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"Do I hear 2,000?" America's first pot auction netted the Washington proprietor of Fireweed Farms about $600,000 on Saturday, Nov. 15.

According to the Tri-City Herald, Randy Williams sold about 300 pounds of bud "so he could spend time with his grandson instead of packaging marijuana" all winter long.

A state Liquor Control Board representative on scene told the Herald it was a "well-organized event."

Around 100 people reportedly attended the auction, forcing Williams to rent a parking lot to accommodate the bidders. If California legalizes marijuana in 2016, local auction caller extraordinaire and Supervisor Rex Bohn may have to update his cattle rattle. "Going, going, ganja," anyone?

Secondhand marijuana smoke could be as dangerous as secondhand tobacco smoke, according to a new study released by the University of California, San Francisco.

Head cardiology researcher Matthew Springer told FoxNews.com that tests performed on rats indicate pot smoke could harm blood vessel functions in humans, similarly to the way tobacco smoke does. But it wasn't the THC in the smoke affecting blood flow, meaning eating pot food wouldn't carry the same risks.

In perhaps a testament to the inspiring power of marijuana, the Fox reporter wrote, "Springer said he thought to explore the potential effects of secondhand marijuana smoke a few years ago while attending a Paul McCartney concert."

Nevada is hoping to cash in on pot tourism by allowing card-carrying medical marijuana patients from any U.S. state to purchase weed in Silver State dispensaries.

The move is clearly a gambit to encourage pot purchases in Las Vegas, which sees 40 million visitors a year. Rhode Island and Maine offer similar reciprocity, according to USA Today, but Vegas is the first mega-destination to lure high rollers. No need to sweat through airport security for your next weekend trip to Sin City.

Stoners in rural Alaska, meanwhile, are still uncertain how they'll be able to get newly legal recreational pot. Many remote Alaskan communities rely on airplanes and boat travel to connect to population centers, where goods and services are centralized (including, presumably, weed).

But federal laws still govern much of that travel, and the Alaska Dispatch News reports that many people are unsure just what policies will be in place for marijuana transport by air and sea.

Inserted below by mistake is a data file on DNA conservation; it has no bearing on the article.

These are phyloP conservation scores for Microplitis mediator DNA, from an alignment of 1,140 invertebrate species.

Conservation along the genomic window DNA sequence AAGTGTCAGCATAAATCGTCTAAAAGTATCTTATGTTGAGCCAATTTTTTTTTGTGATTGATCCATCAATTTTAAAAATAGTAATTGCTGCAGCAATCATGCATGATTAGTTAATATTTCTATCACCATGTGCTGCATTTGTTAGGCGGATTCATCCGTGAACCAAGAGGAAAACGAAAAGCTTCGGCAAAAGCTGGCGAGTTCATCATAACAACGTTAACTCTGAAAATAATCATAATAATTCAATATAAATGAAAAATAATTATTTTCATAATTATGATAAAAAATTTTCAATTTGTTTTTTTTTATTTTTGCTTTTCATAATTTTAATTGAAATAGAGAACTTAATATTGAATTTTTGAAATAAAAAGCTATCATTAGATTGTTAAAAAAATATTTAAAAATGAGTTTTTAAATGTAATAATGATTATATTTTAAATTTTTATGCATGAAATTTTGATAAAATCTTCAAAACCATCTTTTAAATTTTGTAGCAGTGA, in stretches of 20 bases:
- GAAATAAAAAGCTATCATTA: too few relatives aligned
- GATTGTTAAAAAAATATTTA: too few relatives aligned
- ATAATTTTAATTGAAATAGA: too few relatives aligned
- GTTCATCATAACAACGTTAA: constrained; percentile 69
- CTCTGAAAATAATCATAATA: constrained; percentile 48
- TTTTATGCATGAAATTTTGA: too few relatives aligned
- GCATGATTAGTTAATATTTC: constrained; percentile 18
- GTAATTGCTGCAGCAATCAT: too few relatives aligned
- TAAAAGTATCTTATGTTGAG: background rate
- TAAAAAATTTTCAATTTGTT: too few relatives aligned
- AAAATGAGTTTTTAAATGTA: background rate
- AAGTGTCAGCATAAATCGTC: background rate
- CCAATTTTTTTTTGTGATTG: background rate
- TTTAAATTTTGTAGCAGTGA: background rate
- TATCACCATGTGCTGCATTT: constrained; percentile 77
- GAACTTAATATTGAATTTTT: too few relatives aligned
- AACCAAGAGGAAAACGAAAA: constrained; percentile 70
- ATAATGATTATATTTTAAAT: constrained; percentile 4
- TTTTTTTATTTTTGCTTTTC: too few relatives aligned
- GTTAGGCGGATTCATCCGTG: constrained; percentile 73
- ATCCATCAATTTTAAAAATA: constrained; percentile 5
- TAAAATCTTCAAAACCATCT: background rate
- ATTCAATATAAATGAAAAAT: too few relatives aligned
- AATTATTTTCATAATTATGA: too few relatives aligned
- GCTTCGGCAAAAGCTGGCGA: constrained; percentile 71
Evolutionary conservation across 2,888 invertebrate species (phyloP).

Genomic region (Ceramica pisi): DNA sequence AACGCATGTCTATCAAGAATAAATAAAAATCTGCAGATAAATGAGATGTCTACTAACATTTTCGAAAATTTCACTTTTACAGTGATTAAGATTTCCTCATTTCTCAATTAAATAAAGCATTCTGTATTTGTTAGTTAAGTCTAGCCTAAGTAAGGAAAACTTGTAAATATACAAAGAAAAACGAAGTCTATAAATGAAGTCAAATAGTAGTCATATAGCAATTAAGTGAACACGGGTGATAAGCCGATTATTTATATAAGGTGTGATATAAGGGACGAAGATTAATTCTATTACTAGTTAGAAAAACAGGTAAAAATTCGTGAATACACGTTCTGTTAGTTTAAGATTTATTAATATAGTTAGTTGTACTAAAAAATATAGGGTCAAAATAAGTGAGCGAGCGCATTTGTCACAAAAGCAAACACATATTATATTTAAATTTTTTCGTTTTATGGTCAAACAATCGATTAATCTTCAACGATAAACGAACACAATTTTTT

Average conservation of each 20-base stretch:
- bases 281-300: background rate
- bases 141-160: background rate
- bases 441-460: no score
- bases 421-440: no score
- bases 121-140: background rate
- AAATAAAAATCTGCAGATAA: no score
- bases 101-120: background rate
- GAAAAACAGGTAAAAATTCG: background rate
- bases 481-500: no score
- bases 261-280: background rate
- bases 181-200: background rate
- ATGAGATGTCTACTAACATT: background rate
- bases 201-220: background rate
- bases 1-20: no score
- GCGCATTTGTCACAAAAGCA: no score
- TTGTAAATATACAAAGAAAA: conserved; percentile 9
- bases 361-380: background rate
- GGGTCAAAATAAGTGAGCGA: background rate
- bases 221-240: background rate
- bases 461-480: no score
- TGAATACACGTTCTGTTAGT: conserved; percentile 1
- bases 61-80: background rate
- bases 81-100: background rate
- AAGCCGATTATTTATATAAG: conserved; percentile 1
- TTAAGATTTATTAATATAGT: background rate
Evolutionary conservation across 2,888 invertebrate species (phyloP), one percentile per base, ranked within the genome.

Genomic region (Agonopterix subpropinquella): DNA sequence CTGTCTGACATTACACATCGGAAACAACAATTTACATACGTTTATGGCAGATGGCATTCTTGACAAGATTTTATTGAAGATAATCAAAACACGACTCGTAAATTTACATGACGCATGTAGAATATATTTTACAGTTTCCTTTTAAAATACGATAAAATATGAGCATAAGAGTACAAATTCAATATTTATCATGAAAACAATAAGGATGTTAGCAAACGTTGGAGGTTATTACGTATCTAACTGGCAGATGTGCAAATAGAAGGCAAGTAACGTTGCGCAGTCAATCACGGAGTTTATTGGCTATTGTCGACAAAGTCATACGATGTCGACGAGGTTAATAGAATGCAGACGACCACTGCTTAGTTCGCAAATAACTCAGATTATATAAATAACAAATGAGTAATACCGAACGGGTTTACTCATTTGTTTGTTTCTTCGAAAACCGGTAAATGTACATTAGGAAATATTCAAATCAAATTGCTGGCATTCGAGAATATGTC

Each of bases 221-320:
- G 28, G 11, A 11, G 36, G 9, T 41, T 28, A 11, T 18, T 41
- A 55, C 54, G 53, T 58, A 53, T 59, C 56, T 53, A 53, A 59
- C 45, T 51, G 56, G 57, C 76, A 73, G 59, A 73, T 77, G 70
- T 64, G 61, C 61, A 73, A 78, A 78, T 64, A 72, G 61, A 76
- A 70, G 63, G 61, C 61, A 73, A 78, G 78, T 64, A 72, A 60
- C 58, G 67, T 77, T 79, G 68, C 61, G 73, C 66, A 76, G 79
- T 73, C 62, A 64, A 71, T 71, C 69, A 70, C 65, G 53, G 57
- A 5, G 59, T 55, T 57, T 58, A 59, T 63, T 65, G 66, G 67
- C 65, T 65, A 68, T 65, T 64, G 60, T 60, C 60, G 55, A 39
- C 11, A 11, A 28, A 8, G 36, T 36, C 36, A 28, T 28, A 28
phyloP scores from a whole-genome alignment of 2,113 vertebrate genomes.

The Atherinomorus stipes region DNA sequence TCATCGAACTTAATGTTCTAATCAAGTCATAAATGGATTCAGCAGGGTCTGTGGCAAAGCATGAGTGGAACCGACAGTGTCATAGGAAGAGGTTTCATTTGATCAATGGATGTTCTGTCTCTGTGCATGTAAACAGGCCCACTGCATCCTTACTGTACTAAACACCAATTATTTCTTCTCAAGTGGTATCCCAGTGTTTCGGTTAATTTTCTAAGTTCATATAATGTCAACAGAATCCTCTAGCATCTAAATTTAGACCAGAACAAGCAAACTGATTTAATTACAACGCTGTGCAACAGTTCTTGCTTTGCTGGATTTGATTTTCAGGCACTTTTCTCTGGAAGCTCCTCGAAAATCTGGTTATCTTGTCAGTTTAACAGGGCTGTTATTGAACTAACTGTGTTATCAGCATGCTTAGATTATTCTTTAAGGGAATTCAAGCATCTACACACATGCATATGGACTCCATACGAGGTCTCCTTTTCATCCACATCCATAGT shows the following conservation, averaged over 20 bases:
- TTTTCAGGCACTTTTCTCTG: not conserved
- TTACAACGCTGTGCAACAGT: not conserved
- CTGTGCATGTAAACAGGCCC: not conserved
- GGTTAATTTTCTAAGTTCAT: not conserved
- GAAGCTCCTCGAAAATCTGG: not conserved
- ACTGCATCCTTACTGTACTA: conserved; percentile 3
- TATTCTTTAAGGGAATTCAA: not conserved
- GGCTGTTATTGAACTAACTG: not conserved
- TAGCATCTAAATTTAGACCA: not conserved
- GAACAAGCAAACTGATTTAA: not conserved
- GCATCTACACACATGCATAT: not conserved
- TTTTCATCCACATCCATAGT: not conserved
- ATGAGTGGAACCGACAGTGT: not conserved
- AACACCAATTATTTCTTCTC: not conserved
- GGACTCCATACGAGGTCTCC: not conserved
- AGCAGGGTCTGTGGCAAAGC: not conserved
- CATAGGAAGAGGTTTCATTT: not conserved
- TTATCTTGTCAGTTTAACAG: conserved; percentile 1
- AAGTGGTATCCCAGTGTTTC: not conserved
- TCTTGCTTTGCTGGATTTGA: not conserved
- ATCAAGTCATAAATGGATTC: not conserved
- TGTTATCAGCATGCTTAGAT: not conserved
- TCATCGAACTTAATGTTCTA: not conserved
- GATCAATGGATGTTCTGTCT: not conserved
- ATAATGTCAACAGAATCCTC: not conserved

The TSA currently reports contraband to local law enforcement, who determine if there's a crime involved, according to the Dispatch. And federal prosecutors have indicated they won't seek charges on minor marijuana offenses in states where it's been legalized. But the Coast Guard has said it will continue to enforce marijuana laws on Alaska's marine highways.

There's a good debate over on the New York Times opinion pages about the economy of legal marijuana. "Is 'Big Marijuana' Inevitable?" the editors ask — and it's an important question.

One author wants to see cannabis reform continue in the "grow and give" model (which Washington, D.C. just approved, making it legal to grow and possess marijuana, but not sell it). Letting it into the hands of profiteers would increase drug abuse and illegal exports, he argues.

Others say that only with commercialization comes the consumer safety, protections and convenience of a modern marijuana market, and that governments can use income from regulated marijuana to specifically redress decades of wrongs from the war on drugs, funding programs to help communities hit hardest.

Another says that big tobacco's deceitful marketing — finally reformed in recent years — is poised to re-emerge with big marijuana. "A drug that once epitomized the counterculture now seems to be making its way into Wall Street boardrooms," he writes. "And that cannot be good for any of us."

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About The Author

Grant Scott-Goforth

Bio:
Grant Scott-Goforth has been an assistant editor and staff writer for The Journal since 2013.

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